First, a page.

The Basai Wetland never ceases to surprise you each time you visit it! What if no one cares about it, nature has a way of gracing what will one day become yet another address in the real estate boom! While the authorities turn a blind eye to what might be one of the last treasure troves of Gurgaon, naturalists and birders keep visiting the wetland even as the water drains out and people continue to denude the Waterland of its fish. I have seen dead birds entangled in strings stretched between poles and yet our wildlife officials ignore this. However, a more pleasant image is provided by the Moorhen, Cattle Egrets and Streaked Weavers that throng the place long after the migratory birds have flown away.
Streaked Weavers abound in the Basai Wetland. The birds can be found flitting from tree to tree, often looking for food in the underbrush. In the above snap, the one with food in its beak was doing a flypast even as the one on the stalk of grass was looking on! I thought they were Munia birds, but then I guess I was wrong!
The Little Green Bee-eater is commonly found flying around, perched on tree branches and in this case one of the poles from which strings were attached. Bee-eaters are active little birds and they don't let you approach them from close. Thankfully, the zoom lens helped me get a snap of one. Bee-eaters eat insects when Bees are not around.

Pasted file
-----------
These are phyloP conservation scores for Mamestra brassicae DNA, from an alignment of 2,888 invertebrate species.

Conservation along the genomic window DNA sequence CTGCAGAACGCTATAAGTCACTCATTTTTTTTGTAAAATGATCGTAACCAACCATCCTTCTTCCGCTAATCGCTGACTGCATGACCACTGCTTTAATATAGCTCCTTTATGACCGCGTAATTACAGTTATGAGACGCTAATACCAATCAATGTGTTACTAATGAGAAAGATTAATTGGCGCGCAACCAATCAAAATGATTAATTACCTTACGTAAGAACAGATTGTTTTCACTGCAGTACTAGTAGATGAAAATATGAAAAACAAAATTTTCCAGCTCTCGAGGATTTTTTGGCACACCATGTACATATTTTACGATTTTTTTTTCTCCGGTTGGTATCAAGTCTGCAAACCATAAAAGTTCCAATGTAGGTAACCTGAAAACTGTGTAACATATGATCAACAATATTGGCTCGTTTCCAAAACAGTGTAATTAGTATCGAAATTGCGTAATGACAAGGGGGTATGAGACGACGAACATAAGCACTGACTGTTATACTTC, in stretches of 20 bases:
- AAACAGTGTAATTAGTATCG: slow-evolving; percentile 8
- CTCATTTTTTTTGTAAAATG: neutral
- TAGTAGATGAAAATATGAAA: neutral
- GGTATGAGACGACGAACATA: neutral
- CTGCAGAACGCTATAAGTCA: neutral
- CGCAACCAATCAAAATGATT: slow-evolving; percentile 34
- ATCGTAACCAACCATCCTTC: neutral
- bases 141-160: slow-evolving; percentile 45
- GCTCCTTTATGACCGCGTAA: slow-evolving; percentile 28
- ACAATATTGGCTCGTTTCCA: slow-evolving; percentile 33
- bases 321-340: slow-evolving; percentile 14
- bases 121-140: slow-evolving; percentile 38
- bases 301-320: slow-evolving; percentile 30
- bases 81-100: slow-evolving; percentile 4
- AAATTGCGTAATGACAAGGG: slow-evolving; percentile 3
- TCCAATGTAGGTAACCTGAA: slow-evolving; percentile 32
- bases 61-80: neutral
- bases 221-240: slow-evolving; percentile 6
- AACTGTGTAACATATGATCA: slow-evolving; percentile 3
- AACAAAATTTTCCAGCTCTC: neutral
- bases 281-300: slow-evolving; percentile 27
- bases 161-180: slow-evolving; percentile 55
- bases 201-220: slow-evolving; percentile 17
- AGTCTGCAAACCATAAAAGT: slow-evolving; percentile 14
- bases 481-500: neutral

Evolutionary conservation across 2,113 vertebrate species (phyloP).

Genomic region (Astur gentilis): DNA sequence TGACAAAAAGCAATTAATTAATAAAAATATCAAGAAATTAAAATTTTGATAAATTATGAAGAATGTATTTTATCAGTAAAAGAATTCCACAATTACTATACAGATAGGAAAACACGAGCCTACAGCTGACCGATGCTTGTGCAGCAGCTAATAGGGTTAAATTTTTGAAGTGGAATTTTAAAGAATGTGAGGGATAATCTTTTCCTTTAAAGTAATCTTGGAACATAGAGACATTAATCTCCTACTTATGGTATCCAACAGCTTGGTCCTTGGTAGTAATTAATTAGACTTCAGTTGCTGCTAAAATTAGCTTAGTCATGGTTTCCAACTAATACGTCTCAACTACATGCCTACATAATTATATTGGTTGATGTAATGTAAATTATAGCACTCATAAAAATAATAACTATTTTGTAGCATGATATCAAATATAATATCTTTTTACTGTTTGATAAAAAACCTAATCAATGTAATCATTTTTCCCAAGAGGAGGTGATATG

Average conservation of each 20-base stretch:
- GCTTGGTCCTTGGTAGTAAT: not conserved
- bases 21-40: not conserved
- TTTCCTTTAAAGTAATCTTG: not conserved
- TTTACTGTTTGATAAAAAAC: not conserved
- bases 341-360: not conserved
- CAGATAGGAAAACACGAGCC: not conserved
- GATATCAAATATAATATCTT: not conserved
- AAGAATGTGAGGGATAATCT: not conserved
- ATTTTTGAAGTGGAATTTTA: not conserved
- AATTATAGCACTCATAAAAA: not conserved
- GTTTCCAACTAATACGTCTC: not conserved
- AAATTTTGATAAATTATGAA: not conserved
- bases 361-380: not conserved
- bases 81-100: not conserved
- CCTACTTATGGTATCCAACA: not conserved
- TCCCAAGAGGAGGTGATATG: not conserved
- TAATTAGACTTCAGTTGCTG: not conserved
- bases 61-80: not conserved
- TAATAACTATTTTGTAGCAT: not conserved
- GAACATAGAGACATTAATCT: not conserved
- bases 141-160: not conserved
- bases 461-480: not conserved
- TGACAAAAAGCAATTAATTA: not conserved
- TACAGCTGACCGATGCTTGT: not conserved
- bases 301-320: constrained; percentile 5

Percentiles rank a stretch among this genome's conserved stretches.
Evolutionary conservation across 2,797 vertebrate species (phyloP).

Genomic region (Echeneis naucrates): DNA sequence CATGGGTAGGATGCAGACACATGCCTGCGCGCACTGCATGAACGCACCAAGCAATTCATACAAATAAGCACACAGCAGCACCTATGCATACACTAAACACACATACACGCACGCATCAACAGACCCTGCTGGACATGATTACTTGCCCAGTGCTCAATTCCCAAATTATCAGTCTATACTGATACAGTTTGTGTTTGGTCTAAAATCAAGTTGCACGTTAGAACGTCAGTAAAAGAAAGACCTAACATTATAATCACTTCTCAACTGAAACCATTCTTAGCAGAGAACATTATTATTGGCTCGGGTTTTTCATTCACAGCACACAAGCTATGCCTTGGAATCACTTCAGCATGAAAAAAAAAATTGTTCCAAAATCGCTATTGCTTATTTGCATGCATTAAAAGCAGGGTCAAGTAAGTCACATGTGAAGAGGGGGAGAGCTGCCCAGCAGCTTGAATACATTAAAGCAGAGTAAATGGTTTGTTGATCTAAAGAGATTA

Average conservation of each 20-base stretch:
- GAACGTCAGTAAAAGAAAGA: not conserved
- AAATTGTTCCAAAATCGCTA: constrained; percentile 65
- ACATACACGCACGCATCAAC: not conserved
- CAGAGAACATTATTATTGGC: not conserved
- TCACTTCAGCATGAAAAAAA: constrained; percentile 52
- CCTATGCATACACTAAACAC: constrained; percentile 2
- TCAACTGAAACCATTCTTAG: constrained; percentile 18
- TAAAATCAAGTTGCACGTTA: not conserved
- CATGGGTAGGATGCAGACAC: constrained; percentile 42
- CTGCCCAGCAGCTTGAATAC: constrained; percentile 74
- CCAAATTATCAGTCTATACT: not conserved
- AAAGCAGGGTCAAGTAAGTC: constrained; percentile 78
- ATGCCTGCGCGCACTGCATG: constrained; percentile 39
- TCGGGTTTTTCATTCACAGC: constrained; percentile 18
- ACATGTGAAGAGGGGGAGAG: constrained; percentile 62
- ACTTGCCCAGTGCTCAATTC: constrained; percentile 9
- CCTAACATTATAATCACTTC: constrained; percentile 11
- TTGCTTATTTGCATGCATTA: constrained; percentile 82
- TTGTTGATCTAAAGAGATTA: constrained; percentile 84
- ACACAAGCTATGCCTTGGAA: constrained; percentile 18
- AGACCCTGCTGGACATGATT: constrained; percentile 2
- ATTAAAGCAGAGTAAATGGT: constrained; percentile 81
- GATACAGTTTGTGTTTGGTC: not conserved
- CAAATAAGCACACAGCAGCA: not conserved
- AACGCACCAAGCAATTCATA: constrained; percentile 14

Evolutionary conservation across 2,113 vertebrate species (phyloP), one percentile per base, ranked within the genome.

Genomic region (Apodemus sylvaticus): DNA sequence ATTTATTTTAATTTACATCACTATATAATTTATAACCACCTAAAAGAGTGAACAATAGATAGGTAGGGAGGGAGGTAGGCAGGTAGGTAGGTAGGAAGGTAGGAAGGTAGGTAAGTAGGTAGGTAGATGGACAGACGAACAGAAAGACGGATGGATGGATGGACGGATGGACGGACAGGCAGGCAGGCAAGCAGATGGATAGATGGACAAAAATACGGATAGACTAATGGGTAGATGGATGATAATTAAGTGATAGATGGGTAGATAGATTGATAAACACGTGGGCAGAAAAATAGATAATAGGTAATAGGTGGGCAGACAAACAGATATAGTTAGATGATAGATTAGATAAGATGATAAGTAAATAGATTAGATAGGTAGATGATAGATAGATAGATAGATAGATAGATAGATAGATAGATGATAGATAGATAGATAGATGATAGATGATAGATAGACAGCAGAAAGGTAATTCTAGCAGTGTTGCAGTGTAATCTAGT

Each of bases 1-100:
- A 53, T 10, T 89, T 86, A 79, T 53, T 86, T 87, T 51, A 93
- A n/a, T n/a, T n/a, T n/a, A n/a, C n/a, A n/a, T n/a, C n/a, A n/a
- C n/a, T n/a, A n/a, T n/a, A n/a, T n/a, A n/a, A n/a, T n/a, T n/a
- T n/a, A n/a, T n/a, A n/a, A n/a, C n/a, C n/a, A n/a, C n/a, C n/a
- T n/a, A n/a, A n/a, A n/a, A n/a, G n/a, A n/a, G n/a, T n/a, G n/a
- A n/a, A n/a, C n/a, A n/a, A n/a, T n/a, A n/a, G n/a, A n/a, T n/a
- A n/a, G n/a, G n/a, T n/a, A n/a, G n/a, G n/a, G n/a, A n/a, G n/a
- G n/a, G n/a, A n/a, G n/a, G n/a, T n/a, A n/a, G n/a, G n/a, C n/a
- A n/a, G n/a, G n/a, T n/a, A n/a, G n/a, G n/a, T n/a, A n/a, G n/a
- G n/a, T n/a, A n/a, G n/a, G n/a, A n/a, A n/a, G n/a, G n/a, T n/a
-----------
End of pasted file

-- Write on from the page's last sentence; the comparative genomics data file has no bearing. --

Egrets are graceful birds and they are equally graceful in flight! I was able to get a snap of one while it was wading in the water with a reflection thrown in! As long as there is water, these birds will keep visiting the wetland.
The Moorhen might be a common sight close to wetlands, lakes and ponds. The muted yet contrasting colours of this one made it a compelling subject. Moorhens are waders and they feed on insects, worms, grain and paddy. Generally found in pairs or flocks, this one decided to do a solo walk.
The Indian Pond Heron is a common sight at the Basai Wetland. It can be founding standing rather still on the ground in the bushes.